2012 Was the Worst Year Ever for Nuclear Energy

There are lots of nuclear energy companies that would like to leave 2012 behind. Of all the major energy sources, it was the only one that saw a global decline in total consumption. The decline in the United States was largely attributed to cheap natural gas, as it captured a much larger chunk of market share, while alternative energy options became more attractive. To compound the problem, the Fukushima Daiichi meltdown made several countries abroad rethink nuclear use. In Japan, 89% of all nuclear power was shut down as a result of the disaster.

So the question remains, where does nuclear go from here? The increasing attractiveness of solar and wind is going to make it harder and harder to justify using nuclear as a base-load power source, because the economics of doing so is not as attractive as that for natural gas or even coal. One element that could completely change the landscape is restrictions on carbon emissions. Tune in to the following video, where contributor Tyler Crowe discusses what these events could mean for nuclear and what some utility companies are doing in light of these new trends. 

The energy industry in the United States is changing fast, but that doesn't mean you should immediately pull out and wait for the dust to settle. For disciplined investors who do their homework, there are several great stocks out there that would be a sound addition to your portfolio. The Motley Fool's chief investment officer has identified one under-the-radar energy company as his pick of the year. Let us help you get started on your analysis of this company by checking out our free special report: "The Motley Fool's Top Stock for 2013." Just click here to access the report.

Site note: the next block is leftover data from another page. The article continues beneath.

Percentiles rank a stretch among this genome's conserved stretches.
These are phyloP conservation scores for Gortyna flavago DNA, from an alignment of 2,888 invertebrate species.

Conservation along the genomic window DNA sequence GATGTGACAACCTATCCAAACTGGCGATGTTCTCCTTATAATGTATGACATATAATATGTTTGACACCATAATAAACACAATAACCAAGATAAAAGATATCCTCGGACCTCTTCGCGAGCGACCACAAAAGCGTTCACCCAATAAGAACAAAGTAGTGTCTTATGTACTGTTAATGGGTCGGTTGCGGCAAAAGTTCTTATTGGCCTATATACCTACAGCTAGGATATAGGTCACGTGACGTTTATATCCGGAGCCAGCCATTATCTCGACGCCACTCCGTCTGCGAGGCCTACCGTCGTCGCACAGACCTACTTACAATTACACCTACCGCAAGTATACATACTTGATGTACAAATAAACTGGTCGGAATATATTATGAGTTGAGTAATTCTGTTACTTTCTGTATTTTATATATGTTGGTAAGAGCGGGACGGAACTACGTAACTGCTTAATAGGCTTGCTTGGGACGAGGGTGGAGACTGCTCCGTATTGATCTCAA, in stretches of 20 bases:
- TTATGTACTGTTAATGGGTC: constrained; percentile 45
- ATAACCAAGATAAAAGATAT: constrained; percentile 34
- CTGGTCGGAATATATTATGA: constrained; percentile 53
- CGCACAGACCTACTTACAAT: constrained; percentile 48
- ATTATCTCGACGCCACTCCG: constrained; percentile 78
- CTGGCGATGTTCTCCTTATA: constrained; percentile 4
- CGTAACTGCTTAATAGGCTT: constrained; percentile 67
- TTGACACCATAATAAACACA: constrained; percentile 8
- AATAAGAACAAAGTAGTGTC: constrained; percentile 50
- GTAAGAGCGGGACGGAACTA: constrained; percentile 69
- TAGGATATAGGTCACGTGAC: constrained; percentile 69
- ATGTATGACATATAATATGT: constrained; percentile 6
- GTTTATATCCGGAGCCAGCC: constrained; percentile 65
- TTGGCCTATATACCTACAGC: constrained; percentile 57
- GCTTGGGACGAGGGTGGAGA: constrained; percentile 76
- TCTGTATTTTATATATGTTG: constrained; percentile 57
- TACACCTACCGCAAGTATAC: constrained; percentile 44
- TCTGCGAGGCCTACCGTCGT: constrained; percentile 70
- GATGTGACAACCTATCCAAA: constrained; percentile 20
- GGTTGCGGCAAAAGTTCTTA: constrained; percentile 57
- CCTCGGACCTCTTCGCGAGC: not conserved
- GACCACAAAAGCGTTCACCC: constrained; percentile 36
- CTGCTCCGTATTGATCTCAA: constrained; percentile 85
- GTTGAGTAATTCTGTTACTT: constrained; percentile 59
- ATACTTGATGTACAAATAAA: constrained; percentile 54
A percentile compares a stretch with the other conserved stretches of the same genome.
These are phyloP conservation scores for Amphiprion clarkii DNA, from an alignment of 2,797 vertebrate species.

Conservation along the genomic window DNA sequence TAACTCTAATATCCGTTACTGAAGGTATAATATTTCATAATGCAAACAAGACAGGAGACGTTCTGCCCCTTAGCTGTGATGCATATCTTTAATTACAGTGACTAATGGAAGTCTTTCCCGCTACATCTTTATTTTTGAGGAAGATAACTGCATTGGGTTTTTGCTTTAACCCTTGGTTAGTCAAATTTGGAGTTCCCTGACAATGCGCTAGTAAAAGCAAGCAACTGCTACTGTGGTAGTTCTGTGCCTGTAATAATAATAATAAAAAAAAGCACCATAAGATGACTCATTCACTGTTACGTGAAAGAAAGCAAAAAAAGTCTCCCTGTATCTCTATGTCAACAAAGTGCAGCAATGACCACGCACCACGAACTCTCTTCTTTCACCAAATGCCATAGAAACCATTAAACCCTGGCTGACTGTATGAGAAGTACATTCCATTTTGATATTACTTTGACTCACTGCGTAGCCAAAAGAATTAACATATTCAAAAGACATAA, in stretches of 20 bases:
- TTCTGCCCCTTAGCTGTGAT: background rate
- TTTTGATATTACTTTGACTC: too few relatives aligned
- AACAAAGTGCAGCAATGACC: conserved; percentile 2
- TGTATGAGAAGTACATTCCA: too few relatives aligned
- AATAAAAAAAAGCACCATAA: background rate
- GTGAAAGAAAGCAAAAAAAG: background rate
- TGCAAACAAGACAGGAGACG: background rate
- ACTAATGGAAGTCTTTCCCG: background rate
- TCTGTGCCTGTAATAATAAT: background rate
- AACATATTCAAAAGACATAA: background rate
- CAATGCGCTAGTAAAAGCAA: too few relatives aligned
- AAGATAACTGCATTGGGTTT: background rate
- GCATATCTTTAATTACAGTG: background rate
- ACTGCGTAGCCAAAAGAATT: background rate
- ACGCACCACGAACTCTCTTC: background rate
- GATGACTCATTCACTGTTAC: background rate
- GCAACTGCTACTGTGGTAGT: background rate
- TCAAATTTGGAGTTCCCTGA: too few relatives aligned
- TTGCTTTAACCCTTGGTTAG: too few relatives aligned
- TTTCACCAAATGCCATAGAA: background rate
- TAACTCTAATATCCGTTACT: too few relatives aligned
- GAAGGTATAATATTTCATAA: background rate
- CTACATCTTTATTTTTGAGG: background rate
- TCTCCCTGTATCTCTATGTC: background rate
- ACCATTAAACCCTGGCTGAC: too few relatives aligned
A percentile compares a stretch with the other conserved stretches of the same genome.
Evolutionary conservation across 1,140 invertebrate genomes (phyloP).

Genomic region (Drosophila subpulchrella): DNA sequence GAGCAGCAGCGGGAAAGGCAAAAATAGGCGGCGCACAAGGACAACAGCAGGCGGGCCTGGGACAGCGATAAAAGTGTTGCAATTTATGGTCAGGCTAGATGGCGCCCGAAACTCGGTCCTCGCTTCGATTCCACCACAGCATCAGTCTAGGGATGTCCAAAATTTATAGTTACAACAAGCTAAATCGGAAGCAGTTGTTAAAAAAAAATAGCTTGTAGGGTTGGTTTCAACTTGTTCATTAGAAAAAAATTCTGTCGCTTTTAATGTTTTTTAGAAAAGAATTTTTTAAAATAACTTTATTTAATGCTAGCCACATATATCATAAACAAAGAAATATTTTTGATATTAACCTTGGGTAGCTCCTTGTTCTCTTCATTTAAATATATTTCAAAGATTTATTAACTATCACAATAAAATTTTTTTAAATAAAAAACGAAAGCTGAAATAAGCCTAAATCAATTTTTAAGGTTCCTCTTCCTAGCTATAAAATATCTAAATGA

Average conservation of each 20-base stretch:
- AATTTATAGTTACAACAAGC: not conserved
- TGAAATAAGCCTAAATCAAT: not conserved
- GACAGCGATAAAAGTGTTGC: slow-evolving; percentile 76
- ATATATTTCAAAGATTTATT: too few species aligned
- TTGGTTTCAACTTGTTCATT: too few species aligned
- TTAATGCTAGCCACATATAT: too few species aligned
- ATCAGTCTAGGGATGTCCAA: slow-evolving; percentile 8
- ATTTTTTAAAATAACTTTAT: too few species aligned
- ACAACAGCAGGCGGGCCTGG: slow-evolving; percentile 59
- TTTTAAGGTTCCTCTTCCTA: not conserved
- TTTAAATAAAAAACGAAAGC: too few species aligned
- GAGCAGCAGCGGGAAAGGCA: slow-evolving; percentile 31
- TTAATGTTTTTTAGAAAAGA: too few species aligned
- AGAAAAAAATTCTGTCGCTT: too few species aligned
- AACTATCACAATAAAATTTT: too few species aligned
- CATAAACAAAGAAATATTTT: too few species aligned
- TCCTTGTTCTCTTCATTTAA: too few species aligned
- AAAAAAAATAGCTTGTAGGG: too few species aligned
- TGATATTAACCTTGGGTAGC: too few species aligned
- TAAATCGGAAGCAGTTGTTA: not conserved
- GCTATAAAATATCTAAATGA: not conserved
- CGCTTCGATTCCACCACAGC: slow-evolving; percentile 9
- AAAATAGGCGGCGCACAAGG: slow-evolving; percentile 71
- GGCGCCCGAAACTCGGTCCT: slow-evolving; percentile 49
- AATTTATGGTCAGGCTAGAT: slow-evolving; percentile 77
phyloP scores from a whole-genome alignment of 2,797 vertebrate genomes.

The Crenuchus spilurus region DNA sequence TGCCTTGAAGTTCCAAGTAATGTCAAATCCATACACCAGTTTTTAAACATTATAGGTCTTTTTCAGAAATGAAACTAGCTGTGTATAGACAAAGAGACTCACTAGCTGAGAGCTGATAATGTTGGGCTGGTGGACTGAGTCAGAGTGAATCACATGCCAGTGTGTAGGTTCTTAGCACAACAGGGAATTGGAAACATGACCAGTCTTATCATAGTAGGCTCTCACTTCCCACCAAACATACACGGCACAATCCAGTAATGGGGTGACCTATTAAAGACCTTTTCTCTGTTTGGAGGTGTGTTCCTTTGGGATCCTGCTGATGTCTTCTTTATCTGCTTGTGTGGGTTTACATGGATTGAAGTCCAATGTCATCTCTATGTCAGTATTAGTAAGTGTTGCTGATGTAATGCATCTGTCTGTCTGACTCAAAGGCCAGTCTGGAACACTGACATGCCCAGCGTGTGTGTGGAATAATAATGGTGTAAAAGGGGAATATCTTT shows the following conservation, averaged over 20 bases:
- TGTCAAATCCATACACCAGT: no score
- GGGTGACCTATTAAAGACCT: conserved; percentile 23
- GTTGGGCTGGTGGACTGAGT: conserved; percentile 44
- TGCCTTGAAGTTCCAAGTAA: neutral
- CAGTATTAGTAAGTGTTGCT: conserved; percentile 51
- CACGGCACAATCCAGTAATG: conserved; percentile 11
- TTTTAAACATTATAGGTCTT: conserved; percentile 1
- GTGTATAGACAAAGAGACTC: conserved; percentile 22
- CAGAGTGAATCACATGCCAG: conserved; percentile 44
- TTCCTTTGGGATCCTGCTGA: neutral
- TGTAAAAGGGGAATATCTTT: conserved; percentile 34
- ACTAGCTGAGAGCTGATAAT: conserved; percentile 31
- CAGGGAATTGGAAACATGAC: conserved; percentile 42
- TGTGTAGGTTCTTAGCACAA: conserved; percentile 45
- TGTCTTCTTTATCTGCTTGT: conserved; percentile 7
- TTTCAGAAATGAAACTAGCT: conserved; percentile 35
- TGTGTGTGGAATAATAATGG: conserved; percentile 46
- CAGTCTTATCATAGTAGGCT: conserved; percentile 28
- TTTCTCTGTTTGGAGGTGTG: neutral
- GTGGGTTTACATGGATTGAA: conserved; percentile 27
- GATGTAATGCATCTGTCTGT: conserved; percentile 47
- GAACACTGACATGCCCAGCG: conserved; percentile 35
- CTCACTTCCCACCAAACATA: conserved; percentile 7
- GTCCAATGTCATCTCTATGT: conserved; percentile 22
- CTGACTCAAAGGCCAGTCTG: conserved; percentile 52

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  • Report this Comment On July 14, 2013, at 10:37 AM, fpl1954 wrote:

    People are catching on to nuclear energy. Ignoring the extreme risk of radioactive releases, which are inevitable for all plants, the economics make no sense. After being lied to for 70 years that nuclear power will be "too cheap to meter" Americans are realizing that when nuclear plants open, electricity rates triple. Power companies are regulated monopolies. They are allowed a fixed rate of return on investment. The only way they can increase their profits is find more expensive ways to generate electricity. This is why they are pro-nuclear, it's by far the most expensive power generation method, and why they are opposed to solar, because solar costs twice the cost of a coal plant to install, then costs nothing from then on. If power companies went 100% solar their profits, figured as a fixed % of the cost of generation, would dwindle away until they went bankrupt. That's also why they oppose buying power from homeowners who install solar, again it destroys their profits.

  • Report this Comment On July 14, 2013, at 1:35 PM, GeorgePolitico wrote:

    It will be interesting to see whether Bill Gates can succeed with his Travelling Wave reactor. Nuclear energy faces a series of Catch-22s. Public alarm prevents reactor operators and manufacturers from making changes, and yet changes are needed to improve safety. Every move to improve safety is taken as evidence that the existing systems are not reliable. Every change is horrendously expensive.

    The best answer may be to make the reactors smaller and to make safety systems more dependent on the laws of physics, rather than on engineering. Gates knows how to make complex projects succeed, but he is tackling a problem that has defeated many capable people. Stay tuned...

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